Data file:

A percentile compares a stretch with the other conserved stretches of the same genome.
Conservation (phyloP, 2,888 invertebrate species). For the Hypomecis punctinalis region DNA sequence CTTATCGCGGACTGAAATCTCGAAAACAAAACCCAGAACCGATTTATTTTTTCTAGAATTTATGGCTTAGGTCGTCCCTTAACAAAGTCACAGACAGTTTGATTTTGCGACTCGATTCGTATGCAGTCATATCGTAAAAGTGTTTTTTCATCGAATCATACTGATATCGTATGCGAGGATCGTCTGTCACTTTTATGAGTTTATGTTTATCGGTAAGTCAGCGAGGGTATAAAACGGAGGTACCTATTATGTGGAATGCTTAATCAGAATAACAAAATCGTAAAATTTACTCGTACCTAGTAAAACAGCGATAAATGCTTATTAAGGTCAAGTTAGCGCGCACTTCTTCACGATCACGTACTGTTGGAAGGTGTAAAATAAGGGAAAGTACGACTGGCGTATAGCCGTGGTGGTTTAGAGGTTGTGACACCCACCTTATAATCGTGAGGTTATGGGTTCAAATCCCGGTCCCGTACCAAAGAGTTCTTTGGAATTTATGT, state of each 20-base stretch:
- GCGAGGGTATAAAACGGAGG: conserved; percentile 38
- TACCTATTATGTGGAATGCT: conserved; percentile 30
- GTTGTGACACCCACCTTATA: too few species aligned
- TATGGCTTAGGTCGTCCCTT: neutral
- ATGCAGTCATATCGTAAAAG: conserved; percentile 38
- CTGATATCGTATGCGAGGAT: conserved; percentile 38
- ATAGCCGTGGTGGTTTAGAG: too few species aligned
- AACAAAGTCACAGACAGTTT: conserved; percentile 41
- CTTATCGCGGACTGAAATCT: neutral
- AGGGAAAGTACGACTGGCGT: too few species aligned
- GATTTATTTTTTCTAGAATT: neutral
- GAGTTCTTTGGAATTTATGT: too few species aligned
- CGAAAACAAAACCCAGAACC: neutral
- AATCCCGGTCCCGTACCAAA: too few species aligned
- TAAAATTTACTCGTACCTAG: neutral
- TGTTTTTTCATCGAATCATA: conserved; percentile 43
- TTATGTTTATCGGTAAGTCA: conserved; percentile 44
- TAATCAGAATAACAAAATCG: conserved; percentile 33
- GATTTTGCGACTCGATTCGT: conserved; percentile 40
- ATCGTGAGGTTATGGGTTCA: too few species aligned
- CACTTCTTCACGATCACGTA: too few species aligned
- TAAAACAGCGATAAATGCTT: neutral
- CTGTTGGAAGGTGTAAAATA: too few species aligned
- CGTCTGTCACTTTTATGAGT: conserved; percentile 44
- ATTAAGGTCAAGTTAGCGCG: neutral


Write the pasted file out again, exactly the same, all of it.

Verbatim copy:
A percentile compares a stretch with the other conserved stretches of the same genome.
Conservation (phyloP, 2,888 invertebrate species). For the Hypomecis punctinalis region DNA sequence CTTATCGCGGACTGAAATCTCGAAAACAAAACCCAGAACCGATTTATTTTTTCTAGAATTTATGGCTTAGGTCGTCCCTTAACAAAGTCACAGACAGTTTGATTTTGCGACTCGATTCGTATGCAGTCATATCGTAAAAGTGTTTTTTCATCGAATCATACTGATATCGTATGCGAGGATCGTCTGTCACTTTTATGAGTTTATGTTTATCGGTAAGTCAGCGAGGGTATAAAACGGAGGTACCTATTATGTGGAATGCTTAATCAGAATAACAAAATCGTAAAATTTACTCGTACCTAGTAAAACAGCGATAAATGCTTATTAAGGTCAAGTTAGCGCGCACTTCTTCACGATCACGTACTGTTGGAAGGTGTAAAATAAGGGAAAGTACGACTGGCGTATAGCCGTGGTGGTTTAGAGGTTGTGACACCCACCTTATAATCGTGAGGTTATGGGTTCAAATCCCGGTCCCGTACCAAAGAGTTCTTTGGAATTTATGT, state of each 20-base stretch:
- GCGAGGGTATAAAACGGAGG: conserved; percentile 38
- TACCTATTATGTGGAATGCT: conserved; percentile 30
- GTTGTGACACCCACCTTATA: too few species aligned
- TATGGCTTAGGTCGTCCCTT: neutral
- ATGCAGTCATATCGTAAAAG: conserved; percentile 38
- CTGATATCGTATGCGAGGAT: conserved; percentile 38
- ATAGCCGTGGTGGTTTAGAG: too few species aligned
- AACAAAGTCACAGACAGTTT: conserved; percentile 41
- CTTATCGCGGACTGAAATCT: neutral
- AGGGAAAGTACGACTGGCGT: too few species aligned
- GATTTATTTTTTCTAGAATT: neutral
- GAGTTCTTTGGAATTTATGT: too few species aligned
- CGAAAACAAAACCCAGAACC: neutral
- AATCCCGGTCCCGTACCAAA: too few species aligned
- TAAAATTTACTCGTACCTAG: neutral
- TGTTTTTTCATCGAATCATA: conserved; percentile 43
- TTATGTTTATCGGTAAGTCA: conserved; percentile 44
- TAATCAGAATAACAAAATCG: conserved; percentile 33
- GATTTTGCGACTCGATTCGT: conserved; percentile 40
- ATCGTGAGGTTATGGGTTCA: too few species aligned
- CACTTCTTCACGATCACGTA: too few species aligned
- TAAAACAGCGATAAATGCTT: neutral
- CTGTTGGAAGGTGTAAAATA: too few species aligned
- CGTCTGTCACTTTTATGAGT: conserved; percentile 44
- ATTAAGGTCAAGTTAGCGCG: neutral